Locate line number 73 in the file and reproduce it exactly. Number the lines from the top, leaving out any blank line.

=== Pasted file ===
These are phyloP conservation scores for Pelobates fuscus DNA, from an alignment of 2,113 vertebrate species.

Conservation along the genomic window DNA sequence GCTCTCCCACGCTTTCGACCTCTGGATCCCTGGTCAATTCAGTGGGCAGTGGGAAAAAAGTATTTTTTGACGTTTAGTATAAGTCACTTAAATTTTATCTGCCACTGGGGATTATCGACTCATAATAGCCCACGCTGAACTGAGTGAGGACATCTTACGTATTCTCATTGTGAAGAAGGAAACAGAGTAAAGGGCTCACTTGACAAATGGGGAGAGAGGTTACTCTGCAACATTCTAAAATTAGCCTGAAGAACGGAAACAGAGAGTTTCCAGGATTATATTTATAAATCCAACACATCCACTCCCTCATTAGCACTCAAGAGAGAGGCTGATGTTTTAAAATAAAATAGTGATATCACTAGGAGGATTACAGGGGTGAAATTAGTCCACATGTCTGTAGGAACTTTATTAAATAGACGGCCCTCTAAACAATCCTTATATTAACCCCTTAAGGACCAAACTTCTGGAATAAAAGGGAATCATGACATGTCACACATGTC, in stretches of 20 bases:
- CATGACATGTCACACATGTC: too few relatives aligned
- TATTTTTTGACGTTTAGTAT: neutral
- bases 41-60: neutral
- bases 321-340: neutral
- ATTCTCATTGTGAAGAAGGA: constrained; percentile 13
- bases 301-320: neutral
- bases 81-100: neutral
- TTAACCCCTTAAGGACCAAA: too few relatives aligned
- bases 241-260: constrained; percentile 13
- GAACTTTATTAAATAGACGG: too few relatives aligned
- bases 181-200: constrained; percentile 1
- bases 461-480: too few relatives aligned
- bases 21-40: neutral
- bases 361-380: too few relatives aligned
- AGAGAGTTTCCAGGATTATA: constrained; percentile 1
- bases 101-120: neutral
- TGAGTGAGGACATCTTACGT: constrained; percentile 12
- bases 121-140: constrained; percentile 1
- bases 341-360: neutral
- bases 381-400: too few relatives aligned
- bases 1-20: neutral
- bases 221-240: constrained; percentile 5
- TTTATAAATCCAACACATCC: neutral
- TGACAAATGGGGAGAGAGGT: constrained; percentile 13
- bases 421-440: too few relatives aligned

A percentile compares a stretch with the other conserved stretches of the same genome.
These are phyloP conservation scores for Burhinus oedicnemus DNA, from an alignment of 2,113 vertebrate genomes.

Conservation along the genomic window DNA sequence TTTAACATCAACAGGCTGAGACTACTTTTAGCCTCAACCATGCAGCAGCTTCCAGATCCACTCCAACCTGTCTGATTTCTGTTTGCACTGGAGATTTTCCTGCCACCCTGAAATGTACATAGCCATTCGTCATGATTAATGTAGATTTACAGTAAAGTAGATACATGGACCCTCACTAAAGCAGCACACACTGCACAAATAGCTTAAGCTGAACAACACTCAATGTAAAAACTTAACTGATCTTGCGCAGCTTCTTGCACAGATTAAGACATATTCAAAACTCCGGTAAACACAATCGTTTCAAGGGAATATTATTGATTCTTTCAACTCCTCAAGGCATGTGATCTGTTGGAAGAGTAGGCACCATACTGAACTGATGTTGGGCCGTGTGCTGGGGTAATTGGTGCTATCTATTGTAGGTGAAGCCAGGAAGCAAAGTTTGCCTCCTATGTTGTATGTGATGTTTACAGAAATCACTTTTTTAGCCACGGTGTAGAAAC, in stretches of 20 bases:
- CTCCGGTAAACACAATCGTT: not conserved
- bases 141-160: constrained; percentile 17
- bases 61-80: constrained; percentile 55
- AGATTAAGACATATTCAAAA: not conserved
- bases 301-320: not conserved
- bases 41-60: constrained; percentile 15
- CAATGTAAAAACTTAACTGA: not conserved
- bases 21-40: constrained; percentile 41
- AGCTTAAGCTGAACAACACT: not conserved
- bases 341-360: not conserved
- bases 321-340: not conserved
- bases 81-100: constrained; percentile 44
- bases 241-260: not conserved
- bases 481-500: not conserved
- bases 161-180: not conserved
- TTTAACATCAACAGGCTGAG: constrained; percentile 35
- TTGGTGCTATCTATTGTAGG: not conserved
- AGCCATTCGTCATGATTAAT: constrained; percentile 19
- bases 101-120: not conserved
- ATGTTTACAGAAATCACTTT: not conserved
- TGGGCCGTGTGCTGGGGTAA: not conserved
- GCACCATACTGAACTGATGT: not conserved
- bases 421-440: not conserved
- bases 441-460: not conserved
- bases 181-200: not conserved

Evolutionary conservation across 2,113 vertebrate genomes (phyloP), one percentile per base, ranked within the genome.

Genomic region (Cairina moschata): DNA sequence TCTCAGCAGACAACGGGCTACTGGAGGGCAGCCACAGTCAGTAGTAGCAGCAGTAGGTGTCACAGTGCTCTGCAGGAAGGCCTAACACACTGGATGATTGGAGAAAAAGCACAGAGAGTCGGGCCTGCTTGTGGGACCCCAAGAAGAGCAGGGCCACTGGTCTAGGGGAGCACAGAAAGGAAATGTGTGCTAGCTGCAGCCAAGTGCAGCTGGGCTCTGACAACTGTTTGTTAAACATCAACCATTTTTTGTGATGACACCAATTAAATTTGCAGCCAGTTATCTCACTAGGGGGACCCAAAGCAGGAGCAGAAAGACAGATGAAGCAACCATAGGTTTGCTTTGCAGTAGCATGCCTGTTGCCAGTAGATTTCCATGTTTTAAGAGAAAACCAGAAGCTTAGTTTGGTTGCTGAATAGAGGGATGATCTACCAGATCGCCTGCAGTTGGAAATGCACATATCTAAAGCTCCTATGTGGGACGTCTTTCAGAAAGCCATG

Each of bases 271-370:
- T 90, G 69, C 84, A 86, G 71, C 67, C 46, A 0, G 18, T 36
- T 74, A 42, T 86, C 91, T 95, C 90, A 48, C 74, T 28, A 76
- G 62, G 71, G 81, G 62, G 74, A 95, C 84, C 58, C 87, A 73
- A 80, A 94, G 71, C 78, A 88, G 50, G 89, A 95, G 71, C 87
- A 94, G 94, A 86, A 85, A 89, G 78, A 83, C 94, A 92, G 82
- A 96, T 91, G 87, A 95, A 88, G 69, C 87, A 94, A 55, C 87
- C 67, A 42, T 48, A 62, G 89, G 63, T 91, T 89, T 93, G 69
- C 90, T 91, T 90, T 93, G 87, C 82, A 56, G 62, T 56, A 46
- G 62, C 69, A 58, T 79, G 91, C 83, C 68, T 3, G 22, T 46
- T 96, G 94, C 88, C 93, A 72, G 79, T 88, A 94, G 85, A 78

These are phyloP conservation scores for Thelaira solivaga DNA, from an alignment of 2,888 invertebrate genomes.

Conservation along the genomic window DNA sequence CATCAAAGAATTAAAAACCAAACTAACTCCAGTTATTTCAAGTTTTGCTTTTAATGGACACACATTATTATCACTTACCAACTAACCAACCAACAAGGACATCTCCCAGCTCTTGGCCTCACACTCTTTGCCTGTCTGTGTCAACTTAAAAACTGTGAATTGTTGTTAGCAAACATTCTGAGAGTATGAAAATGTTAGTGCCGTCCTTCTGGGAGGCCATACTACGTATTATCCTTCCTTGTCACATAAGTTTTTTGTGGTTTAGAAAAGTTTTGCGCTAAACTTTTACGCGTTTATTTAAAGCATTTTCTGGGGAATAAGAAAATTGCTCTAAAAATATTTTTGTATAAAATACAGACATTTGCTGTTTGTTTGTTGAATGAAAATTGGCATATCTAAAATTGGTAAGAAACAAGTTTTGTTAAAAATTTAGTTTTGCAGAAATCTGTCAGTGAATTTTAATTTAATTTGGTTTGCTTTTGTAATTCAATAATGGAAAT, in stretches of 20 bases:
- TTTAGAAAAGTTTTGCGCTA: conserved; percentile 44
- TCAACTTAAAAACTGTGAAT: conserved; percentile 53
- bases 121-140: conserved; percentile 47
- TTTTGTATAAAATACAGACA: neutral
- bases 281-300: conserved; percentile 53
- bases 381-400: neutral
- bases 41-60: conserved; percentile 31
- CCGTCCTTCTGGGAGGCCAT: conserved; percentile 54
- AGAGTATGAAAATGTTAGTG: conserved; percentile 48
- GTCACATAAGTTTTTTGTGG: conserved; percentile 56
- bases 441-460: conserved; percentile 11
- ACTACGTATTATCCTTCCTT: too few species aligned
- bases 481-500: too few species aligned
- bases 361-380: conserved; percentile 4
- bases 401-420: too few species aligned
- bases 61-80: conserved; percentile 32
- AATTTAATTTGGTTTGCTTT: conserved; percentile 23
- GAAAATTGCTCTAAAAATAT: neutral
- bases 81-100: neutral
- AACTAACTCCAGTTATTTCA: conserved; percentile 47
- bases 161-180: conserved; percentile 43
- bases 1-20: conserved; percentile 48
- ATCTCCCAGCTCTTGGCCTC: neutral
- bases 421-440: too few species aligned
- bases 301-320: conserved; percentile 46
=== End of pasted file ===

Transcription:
- bases 121-140: conserved; percentile 47